On Mon, Dec 10, 2001 at 04:11:14PM -0500, Dossy wrote:
> The fear is that through cloning/GE, there will be an artificial
> imbalance in the way genetic populations evolve and self-regulate.
> Population will be over-run by "designer humans", potentially
> those who have genetics that are not naturally possible via
This is the most common cloning/GE fear, but the reasons why this is bad
(and why people use 'over-run' rather than 'enriched') are somewhat
muddy. Part of it is simply a basic belief that the natural ways are
right in both a practical and a moral sense, but your argument also
shows an interesting side which I have not quite seen articulated here
If I understood you right, "designer" humans would be determined by
social or cultural norms to a larger degree than we are right now, and
since people can easily list many possible distasteful, limiting or
prejudiced norms it follows that being born naturally protects us from
them - nature may or may not be "good", but at least it isn't bigoted.
The problems with this reason is
1) that usually no estimation of the likeliehood of different bad social
influences is made. A society where rape is promoted is used to
demonstrate how evil cultures can be, and it does its rhetorical work
without having to explain if any such societies are likely to be
relevant in the future. More likely but low-level bad stuff, like
traditional sexism or parents seeking to make their childrens like the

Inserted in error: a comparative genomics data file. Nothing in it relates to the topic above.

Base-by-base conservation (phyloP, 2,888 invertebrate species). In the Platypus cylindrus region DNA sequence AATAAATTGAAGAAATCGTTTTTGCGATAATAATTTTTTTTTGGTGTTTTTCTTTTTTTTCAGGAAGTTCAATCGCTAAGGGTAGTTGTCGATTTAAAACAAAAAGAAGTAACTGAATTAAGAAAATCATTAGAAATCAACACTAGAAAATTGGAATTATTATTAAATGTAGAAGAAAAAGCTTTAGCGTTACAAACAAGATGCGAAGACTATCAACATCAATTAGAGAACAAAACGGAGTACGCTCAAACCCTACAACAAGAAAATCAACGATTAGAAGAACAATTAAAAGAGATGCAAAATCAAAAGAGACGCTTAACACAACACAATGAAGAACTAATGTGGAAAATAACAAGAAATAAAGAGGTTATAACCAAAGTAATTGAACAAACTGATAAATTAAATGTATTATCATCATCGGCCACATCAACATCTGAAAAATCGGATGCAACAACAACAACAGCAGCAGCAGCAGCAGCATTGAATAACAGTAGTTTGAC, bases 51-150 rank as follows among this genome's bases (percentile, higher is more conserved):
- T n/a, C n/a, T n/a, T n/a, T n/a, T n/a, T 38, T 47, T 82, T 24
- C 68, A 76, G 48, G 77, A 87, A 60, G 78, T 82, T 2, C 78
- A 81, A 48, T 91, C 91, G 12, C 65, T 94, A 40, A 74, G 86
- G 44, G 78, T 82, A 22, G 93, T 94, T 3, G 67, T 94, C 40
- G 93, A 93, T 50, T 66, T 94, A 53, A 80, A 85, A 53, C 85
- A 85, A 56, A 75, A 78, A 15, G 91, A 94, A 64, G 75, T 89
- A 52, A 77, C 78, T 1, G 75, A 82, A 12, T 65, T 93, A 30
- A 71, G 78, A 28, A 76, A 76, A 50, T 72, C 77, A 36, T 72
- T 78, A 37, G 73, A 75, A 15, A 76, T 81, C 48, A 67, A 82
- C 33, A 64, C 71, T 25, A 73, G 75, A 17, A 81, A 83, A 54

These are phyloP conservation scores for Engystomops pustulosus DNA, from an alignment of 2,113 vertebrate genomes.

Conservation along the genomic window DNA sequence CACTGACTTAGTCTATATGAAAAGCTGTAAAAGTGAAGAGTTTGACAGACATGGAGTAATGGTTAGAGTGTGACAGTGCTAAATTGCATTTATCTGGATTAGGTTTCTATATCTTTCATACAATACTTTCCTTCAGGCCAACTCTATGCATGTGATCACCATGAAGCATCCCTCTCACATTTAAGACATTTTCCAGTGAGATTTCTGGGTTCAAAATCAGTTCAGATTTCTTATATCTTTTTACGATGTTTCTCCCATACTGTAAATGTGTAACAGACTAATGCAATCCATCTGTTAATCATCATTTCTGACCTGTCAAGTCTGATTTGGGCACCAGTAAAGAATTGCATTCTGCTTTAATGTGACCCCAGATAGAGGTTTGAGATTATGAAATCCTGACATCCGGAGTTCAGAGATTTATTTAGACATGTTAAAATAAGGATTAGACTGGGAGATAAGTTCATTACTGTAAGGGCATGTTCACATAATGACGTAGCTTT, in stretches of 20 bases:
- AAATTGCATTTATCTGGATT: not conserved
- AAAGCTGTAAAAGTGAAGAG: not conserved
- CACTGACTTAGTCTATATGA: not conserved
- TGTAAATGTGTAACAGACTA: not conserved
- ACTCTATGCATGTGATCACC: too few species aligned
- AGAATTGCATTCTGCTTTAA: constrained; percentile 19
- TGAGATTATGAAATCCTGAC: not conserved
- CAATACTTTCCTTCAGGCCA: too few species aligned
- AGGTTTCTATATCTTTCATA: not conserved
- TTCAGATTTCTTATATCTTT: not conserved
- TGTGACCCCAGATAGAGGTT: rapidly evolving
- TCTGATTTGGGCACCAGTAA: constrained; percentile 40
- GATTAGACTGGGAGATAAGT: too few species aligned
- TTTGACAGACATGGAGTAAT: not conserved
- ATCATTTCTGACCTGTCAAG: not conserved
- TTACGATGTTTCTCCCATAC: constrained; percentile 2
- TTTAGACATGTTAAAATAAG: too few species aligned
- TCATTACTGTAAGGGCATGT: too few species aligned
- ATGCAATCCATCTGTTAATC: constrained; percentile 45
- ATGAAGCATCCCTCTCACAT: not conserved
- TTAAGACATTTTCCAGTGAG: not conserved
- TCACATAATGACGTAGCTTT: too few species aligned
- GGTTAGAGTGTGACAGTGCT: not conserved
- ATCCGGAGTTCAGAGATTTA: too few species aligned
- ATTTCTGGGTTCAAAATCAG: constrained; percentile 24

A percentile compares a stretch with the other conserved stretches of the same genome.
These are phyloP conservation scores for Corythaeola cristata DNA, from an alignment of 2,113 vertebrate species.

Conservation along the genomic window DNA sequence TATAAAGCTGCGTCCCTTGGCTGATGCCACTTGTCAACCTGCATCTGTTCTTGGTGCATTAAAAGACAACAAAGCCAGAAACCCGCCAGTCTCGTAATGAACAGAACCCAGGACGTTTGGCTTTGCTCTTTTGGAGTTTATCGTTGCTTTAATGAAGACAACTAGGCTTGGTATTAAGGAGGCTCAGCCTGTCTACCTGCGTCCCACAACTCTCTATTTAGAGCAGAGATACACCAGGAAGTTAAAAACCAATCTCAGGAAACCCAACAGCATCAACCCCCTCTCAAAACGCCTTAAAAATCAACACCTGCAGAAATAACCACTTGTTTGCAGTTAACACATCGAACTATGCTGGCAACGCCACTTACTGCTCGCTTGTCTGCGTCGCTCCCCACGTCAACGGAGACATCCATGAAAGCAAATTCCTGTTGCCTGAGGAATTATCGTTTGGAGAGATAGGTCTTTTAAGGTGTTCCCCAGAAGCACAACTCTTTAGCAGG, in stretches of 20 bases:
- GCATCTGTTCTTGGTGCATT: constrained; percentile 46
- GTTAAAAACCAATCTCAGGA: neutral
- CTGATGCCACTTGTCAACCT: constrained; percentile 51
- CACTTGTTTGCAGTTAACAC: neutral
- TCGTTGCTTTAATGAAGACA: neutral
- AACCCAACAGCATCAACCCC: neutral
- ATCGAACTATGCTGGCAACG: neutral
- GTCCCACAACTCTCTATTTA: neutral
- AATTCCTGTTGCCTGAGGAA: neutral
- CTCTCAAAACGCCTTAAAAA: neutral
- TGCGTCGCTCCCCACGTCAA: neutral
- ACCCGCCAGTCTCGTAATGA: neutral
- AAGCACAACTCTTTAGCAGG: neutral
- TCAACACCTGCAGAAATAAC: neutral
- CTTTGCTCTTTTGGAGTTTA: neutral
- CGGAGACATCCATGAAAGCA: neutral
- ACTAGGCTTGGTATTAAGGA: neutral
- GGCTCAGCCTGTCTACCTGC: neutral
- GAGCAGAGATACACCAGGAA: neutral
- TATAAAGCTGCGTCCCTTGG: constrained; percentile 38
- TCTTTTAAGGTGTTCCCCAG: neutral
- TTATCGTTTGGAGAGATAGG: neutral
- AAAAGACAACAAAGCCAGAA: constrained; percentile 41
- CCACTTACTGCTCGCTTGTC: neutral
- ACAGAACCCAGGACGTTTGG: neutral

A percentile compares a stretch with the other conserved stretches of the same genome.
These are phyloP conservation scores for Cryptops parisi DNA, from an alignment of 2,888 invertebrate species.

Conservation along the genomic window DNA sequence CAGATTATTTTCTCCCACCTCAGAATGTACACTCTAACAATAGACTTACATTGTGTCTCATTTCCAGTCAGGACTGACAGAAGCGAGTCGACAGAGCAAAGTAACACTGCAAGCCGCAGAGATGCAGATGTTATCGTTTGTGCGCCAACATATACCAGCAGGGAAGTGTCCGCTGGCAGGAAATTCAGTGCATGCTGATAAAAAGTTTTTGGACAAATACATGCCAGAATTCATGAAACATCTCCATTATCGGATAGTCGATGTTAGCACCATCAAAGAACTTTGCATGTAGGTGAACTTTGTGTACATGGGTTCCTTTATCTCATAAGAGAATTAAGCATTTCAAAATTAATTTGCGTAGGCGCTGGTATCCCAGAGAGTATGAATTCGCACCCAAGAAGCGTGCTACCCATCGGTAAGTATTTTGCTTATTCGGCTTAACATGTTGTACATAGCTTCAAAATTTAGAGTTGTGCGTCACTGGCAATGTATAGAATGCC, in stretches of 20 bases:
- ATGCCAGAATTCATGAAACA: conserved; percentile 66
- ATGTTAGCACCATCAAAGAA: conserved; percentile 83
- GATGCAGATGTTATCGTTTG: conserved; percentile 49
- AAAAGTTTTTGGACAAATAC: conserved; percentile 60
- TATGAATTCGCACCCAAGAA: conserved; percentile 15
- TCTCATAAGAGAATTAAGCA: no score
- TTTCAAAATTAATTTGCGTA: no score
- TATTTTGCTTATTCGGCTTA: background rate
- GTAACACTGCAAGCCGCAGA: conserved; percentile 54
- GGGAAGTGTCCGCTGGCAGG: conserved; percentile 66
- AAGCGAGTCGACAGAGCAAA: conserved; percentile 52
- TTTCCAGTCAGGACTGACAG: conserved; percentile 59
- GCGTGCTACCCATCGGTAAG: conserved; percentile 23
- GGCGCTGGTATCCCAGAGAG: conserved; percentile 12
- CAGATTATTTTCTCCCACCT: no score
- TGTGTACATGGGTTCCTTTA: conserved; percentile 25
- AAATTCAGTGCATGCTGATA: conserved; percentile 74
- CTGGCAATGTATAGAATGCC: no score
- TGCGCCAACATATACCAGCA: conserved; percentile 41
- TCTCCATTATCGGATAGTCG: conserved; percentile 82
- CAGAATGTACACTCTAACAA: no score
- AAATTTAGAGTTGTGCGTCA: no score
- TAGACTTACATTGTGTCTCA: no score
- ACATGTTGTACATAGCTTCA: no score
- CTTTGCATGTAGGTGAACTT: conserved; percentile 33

current president, is put on an even footing with the extreme claim.
2) the assumption that things will get worse if humans are allowed to
take responsibility for them. This is largely based on the ease we can
come up with bad scenarios and examples of mistreatments in the past,
while leaving out all the good things. One reason is of course that good
news are not very exciting, so they do not get trumpeted about as much
or written about in history books. But there is also an assumption here
that mankind is always fallen, and increased freedom always must result
in increased evil actions rather than increased evil and good actions.
3) The assumption that the best way of handling this potential risk is
to abstain from a technology that could be bad in a repressive society,
rather than seek to deal with the repressive society. If we are worried
about sexism, maybe we should see what we can do about sexism in our own
society. If we are worried about cloning being used to create carbon
copy people, maybe the right way to handle it is to strengthen
> Another (somewhat unrelated) scary thought experiment:
> People fear cloning/GE used to produce "designer humans" that
> are better than organic/natural humans. Has anyone discussed
> the fear of using cloning/GE as a weapon?
Yes, there are *piles* of rather uninformed fear about cloned armies of
supersoldiers and genetic weapons. The problem with such a program of
timed-destruction would of course be that in the meantime there is a
good chance that somebody will do a gene sequence of a "weaponized"
person, discover an interesting allele, write a paper about it, others
would discover its function and suddenly you would have a large part of
the medical establishment rushing to find a cure for this new genetic
> Similar to the conspiracy theory behind HIV/AIDS, but I think
> this one is a lot scarier. Unless, genetic testing becomes
> as accessible as HIV testing ...
Given the current trends in paranoia and sequencing technology, it seems
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